Problem# 3: The circulation numbers of both papers. The sales team was told to tell clients a certain number of papers were being distributed to certain locations, but the numbers never added up and the papers hardly ever made their way to all of the locations. I investigated and inquired on several occasions about this problem and found that only 1 man was given the burden of picking up the papers from the printers and distributing all of them from 1 van.
Problem# 4: The Manager of Sales was given Seniority and Editorial power over the Chief Editor. The problem here is obvious: Money managing Information. I never got a chance to protest this problem.
I challenged the Sales Manager, Chief Editor, and Chief Director with all of these problems because when I was first hired they had given me the illusion that they wanted my feed back to make the publications better. I was wrong to think that they actually cared. On April 19th 2007, I requested and was granted permission to attend a court arraignment of a Security Officer that I had once worked with. One of the other editors was going to attend because she was acquainted with the District Attorney and thought the case was interesting. I was going to get exclusive interviews with the defendant’s family, lawyer, and any witnesses present, but to also see the defendant ( having not seen or heard from him in a long time) to see if I could get an exclusive interview. To make a long story short, the D.A. got pissed because he wanted the reporters from La Prensa Latina to only cover and be in contact with him. That’s just not right. The Press should always get all sides of a story, especially in a justice system that claims that all are innocent until proven guilty. The D.A. made a few calls to his other friends in the paper: the Sales Manger and Chief Director, and next thing I knew, my Manager was yelling at me through my cell phone, telling me to take off my Press badge (which I did) and insulting my judgment.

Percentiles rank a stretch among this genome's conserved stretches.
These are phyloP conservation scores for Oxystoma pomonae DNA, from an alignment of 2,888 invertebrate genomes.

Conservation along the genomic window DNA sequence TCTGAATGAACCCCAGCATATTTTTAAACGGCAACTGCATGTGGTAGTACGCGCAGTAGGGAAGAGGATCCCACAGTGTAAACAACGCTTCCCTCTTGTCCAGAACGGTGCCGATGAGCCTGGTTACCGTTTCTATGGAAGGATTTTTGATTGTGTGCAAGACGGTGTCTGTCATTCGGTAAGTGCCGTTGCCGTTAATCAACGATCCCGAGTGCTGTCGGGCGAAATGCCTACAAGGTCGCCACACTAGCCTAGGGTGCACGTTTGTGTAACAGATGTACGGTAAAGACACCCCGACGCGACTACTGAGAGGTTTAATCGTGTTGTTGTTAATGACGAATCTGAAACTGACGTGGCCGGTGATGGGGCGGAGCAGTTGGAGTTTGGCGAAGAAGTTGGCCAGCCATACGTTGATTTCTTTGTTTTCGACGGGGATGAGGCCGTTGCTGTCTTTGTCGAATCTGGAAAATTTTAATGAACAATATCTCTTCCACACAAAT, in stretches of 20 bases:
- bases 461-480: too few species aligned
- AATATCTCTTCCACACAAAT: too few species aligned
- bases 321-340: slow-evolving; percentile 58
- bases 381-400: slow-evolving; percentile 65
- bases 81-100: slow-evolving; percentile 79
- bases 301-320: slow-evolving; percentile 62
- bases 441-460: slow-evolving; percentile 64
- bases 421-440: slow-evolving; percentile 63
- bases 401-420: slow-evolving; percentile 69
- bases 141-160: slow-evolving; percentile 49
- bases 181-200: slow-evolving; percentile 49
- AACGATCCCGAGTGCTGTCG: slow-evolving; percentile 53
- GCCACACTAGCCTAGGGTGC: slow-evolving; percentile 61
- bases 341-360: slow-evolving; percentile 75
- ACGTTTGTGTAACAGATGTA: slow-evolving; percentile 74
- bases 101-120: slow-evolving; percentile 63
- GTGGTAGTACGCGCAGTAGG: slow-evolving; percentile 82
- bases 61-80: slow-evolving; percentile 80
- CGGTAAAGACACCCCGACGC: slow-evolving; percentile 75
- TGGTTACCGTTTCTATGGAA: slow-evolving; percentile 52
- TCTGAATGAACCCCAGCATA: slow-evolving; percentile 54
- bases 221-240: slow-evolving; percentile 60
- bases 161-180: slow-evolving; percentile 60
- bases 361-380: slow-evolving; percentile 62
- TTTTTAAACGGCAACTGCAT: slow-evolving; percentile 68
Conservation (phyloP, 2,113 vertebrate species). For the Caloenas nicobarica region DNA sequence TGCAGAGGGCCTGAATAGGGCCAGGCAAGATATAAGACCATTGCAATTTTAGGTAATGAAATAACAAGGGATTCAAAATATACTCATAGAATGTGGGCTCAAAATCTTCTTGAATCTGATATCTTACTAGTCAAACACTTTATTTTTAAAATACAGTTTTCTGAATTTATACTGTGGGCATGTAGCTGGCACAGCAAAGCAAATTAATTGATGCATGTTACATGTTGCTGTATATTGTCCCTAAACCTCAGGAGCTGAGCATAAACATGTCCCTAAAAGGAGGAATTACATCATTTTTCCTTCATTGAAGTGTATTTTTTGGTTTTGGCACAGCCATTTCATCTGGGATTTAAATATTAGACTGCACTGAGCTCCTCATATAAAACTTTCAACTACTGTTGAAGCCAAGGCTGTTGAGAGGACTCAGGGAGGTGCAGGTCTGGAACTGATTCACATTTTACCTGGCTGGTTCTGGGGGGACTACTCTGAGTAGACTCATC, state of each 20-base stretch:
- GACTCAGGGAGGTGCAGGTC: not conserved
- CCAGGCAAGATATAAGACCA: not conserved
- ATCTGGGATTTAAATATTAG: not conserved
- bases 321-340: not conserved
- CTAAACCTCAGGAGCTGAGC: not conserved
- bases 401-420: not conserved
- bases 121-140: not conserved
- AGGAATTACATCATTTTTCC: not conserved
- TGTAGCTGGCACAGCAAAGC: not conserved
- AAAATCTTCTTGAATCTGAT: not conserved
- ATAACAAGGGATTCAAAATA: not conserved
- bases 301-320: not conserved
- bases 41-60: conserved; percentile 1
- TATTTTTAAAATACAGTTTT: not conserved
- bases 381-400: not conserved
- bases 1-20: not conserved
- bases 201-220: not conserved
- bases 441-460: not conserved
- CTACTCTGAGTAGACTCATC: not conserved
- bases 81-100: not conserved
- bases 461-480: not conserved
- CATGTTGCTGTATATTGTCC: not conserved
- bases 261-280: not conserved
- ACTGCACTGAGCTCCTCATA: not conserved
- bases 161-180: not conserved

I later confronted my Sales Manager to let her know that I did not appreciate the unprofessional way in which she spoke to me. She only began to scream at me again. Before the day ended I sent an email to the Director and Publisher to hopefully have a conference about the way I was treated. But, to my dismay, the next day, the conference was really just the Director yelling at me about how I may have ruined a relationship that his business had with the D.A. by using poor judgment. I reminded him of a Journalists duty to report all facts and side in a story. I reminded him of my passionate interest in bettering the paper and of my Journalistic Integrity. His reply was heart breaking: “I don’t care if it’s the whole truth or a complete lie; I put what I want to in MY paper because it’s MY paper! I do what’s best for my business and you put my business in jeopardy so I’m terminating this relationship!” There it is folks; a news publication that isn’t interested in informing the people, it’s not even for the people . . . it’s a business. This greedy old man later assaulted me as I tried to clear my desk by grabbing my arm and shoving me, then continuously bumping me with his disgustingly fat belly as I tried to walk out of the office. I called the cops to file a report; however the only real witness to the event was too afraid to admit what he had seen to the police. The detective never called me back so that I could file charges . . . maybe it has something to do with the D.A.’s connection or money. The company never paid me my full salary or all of my commissions but I am doing all that I can to follow legal suit, considering I don’t have much money, and the Publisher of these papers likes to rub elbows with rich and powerful people. I challenged the Journalistic Integrity of a man and for this I lost my job as a sales rep and reporter.